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as I contemplate reducing reach by either 1/ shortening my stem or 2/ shortening my dropbar's reach, I have some questions about whether approach 1 or 2 will have a greater difference on my bike's handling.

So, would love the group's opinion on this theoretical question: Will all 3 of these handlebars steer the same? All have the same vertical and horizontal distance from the stem.

enter image description here

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    Have a look at this question: bicycles.stackexchange.com/q/69900/30402 what can be answered about the present question is in there. – gschenk Aug 21 '20 at 14:49
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    Does this answer your question? Options to reduce reach on a gravel bike – gschenk Aug 21 '20 at 14:58
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    Steering is only affected by the position of your hands relative to the steering axis. Configuration of the bars and/or stem between these two points has zero effect. – Argenti Apparatus Aug 21 '20 at 17:45
  • @ArgentiApparatus On my roadbike I've recently replaced the 10cm stem with a 12cm with the same bars. The bike now follows a straight line much more precisely with the hands at any position on the bars. – Carel Aug 21 '20 at 19:28
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    @carel yes, that's because you moved you hands 2cm further forward. The OP explicitly states 'All have the same vertical and horizontal distance from the stem''. What I'm saying is the 'wide U', 'T' or 'V' configuration of the bars/stem makes no difference – Argenti Apparatus Aug 21 '20 at 20:35
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From a naïve geometry point all three options are equivalent.

For real systems material properties and 3d geometry become relevant. For instance, your model (A) could not be made with a single piece bar. The double 90 degree bends needlessly increase stress.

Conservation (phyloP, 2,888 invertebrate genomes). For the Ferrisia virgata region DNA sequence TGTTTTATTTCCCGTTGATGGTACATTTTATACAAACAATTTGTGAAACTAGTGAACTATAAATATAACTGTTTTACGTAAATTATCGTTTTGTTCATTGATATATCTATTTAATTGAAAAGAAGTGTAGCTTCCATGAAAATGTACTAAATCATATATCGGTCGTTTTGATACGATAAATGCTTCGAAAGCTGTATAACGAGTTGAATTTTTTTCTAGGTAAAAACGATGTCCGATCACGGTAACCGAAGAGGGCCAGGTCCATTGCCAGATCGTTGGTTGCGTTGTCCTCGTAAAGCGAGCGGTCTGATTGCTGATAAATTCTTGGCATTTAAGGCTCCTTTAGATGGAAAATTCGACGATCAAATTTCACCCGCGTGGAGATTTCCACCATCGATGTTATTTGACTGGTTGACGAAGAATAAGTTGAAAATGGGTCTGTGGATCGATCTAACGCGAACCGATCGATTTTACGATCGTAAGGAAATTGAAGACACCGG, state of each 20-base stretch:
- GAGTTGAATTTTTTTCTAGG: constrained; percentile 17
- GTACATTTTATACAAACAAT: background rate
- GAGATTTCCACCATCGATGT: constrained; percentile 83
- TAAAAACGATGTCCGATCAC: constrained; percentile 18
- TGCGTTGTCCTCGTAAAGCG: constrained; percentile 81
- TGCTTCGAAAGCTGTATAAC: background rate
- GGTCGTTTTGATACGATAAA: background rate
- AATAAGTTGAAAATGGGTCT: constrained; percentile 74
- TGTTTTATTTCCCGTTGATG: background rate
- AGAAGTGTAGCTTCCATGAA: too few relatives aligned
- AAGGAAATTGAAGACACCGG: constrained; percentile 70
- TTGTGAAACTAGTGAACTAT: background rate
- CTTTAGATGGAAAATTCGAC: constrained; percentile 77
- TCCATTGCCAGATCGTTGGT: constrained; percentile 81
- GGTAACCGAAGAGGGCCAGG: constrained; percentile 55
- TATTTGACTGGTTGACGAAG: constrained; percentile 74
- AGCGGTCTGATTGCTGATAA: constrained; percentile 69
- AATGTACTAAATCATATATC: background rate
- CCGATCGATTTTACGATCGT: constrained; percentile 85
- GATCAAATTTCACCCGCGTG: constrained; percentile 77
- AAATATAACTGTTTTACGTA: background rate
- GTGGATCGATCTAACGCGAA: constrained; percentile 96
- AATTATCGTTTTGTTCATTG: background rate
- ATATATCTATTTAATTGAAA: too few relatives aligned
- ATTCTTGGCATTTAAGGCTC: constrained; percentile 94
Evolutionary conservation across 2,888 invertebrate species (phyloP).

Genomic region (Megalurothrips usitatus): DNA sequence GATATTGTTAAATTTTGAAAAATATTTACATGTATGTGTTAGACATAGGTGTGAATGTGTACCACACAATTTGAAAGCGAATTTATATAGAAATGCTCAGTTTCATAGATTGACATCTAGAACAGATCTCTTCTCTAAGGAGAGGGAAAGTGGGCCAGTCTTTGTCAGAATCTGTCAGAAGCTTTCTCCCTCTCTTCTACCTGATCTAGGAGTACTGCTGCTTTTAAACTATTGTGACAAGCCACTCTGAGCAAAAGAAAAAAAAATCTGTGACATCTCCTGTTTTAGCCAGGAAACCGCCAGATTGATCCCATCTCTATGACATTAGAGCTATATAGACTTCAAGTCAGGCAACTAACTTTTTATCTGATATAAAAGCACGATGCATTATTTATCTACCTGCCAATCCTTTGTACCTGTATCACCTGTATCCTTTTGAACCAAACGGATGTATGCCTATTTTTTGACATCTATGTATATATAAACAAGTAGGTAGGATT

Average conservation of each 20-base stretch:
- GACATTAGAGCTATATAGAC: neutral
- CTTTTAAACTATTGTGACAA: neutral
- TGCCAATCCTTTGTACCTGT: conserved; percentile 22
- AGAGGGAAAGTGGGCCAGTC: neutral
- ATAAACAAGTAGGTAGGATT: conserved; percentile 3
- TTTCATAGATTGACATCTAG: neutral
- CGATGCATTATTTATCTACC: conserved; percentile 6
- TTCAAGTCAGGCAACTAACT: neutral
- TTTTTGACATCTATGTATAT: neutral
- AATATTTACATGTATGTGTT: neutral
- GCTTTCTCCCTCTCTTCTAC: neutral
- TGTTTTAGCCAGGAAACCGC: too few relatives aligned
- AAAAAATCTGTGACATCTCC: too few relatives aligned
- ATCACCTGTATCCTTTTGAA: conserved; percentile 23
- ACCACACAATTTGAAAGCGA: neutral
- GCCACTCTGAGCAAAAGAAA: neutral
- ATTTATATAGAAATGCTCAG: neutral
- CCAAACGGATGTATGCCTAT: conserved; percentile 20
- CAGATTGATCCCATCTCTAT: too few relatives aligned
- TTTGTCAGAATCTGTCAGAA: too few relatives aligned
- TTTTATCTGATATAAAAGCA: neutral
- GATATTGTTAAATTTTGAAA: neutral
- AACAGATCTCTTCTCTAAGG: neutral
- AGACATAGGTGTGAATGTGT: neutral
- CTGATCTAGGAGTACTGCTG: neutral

On the level of one dimensional line figures there's no reasonable answer possible. To answer this question you need the actual dimensions and materials in a CAD model and then run an finite element analysis (FEA).

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  • See this from GCN: youtube.com/watch?v=B69I_uayeMA – Carel Aug 21 '20 at 19:20
  • Your 2nd and 3rd paragraphs are completely unnecessary. These are bikes, not some space probe that costs $20,000/kg. We can answer it reasonably: it makes no different what the bars are if the hands are in the same place. – whatsisname Aug 21 '20 at 21:03
  • @whatsisname the question was for steering dynamics not statics. Have a look at the market and you'll find a number of different bar designs that are specifically made to increase damping. We may debate if there is any benefit to it but it most certainly can be engineered and thus detected. What is more, we are not in the 1960s. We do use computer aided engineering for nearly all goods that are manufactured – gschenk Aug 21 '20 at 23:26
  • @gschenk: The OP isn't trying to manufacture anything, he's essentially trying to grab stuff from the parts bin at a LBS. Things don't need to be made more complicated. – whatsisname Aug 22 '20 at 1:19
  • If we take the drawings as exact depictions of real handlebars, I'd like to point out that pixel-thin bar would be extremely flexible and very uncomfortable to grip. – ojs Aug 22 '20 at 21:05

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